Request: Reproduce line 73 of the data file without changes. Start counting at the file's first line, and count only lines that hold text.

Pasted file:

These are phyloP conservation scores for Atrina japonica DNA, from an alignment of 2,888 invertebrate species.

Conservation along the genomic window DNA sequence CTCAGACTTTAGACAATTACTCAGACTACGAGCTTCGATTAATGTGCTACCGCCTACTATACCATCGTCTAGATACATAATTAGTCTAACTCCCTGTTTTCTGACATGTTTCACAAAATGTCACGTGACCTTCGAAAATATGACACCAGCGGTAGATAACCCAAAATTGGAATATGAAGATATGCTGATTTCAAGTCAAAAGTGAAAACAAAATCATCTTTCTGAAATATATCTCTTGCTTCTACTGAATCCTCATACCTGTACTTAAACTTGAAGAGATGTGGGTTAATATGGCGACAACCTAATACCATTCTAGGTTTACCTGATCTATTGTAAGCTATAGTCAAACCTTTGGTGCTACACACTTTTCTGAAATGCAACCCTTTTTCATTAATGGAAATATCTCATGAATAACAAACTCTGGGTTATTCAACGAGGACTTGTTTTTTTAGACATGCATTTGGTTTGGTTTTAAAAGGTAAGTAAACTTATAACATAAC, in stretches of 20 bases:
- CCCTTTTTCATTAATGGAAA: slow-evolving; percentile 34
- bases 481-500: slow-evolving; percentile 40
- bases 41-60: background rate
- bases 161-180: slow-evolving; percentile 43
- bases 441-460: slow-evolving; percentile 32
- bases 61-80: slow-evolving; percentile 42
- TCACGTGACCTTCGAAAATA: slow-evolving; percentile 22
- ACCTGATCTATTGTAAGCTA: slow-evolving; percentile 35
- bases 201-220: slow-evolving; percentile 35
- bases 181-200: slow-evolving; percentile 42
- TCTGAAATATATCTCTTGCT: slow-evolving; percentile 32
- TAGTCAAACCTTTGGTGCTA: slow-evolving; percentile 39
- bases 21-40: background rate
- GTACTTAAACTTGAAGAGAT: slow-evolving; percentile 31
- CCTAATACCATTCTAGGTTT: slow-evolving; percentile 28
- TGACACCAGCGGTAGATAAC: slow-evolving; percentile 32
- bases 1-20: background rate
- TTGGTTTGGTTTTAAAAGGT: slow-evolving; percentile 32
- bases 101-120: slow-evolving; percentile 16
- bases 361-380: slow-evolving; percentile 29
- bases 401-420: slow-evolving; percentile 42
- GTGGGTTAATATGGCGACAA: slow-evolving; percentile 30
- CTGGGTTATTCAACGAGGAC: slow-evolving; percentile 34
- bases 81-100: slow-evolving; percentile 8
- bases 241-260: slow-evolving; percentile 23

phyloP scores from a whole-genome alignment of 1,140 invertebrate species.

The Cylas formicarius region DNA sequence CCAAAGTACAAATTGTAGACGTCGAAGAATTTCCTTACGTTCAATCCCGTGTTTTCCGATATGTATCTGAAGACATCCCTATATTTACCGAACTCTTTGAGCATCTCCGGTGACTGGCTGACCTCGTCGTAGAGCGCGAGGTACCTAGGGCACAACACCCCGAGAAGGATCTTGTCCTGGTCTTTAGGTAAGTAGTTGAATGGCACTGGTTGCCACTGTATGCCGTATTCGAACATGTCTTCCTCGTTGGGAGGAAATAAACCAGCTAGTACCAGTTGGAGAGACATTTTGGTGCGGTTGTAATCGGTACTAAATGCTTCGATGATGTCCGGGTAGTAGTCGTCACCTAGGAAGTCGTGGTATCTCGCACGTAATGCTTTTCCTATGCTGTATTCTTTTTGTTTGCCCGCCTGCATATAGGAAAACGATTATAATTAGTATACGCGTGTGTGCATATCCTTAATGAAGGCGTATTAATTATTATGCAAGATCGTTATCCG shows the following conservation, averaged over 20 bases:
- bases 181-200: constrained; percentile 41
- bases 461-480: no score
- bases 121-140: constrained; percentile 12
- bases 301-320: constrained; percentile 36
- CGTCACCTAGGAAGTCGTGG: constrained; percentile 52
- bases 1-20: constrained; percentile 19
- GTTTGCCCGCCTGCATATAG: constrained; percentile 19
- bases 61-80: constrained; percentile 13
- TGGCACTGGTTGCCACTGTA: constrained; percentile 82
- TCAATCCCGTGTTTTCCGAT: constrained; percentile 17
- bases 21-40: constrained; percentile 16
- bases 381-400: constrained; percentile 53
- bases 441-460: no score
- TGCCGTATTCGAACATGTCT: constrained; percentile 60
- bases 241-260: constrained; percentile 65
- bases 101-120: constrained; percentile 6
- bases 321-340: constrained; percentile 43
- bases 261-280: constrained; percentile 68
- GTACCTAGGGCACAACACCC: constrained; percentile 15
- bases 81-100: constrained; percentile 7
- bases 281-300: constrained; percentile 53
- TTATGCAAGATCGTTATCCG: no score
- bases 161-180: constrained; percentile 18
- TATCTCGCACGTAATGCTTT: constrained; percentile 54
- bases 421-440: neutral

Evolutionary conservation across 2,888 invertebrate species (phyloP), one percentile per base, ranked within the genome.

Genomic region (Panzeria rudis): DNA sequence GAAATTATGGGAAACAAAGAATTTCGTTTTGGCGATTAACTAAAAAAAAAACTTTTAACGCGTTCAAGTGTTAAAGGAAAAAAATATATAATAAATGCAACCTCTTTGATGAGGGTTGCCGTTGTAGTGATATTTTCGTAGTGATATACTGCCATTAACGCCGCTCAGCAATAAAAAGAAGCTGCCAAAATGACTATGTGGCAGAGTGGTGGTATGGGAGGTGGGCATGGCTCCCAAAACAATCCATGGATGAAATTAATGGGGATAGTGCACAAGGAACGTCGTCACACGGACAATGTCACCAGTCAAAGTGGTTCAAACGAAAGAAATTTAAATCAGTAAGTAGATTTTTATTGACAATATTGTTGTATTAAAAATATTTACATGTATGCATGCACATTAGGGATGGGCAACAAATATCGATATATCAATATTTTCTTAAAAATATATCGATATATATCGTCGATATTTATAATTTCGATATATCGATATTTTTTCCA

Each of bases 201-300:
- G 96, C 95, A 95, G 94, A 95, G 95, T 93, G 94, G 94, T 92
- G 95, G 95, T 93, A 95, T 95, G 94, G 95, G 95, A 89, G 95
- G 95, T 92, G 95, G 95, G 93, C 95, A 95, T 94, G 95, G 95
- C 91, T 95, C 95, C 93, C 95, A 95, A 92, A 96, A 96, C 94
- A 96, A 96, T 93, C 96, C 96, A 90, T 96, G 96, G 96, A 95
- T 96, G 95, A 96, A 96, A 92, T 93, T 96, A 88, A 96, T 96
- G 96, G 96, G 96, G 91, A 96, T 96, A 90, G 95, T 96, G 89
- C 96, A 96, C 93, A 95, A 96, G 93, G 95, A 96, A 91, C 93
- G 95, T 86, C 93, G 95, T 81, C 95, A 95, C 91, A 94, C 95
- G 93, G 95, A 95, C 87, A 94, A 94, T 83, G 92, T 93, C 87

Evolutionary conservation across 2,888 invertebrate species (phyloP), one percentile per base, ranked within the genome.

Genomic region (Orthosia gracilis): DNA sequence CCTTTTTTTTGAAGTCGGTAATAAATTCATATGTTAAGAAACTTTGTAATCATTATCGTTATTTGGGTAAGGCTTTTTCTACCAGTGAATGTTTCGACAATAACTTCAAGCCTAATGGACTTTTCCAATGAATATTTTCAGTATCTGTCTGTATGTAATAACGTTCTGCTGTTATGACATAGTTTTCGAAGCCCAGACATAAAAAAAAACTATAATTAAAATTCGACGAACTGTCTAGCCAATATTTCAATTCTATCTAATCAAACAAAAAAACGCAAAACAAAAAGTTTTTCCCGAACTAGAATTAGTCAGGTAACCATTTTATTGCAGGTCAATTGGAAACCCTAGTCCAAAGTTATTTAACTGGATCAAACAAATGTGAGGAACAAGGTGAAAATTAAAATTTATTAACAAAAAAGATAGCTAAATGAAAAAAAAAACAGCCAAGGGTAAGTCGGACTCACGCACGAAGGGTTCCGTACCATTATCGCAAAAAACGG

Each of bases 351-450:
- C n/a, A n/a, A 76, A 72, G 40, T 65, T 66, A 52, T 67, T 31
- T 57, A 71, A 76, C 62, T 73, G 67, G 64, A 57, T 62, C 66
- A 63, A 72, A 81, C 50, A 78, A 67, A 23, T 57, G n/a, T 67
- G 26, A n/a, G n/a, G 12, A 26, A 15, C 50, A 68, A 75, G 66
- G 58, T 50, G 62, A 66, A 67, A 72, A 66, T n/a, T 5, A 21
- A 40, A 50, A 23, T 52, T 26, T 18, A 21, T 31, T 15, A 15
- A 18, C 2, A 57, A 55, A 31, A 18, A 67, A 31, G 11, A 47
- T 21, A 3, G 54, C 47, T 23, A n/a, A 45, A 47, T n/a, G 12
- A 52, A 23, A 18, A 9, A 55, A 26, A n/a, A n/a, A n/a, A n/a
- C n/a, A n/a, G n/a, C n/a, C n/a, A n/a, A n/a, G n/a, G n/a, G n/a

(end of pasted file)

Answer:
- A 63, A 72, A 81, C 50, A 78, A 67, A 23, T 57, G n/a, T 67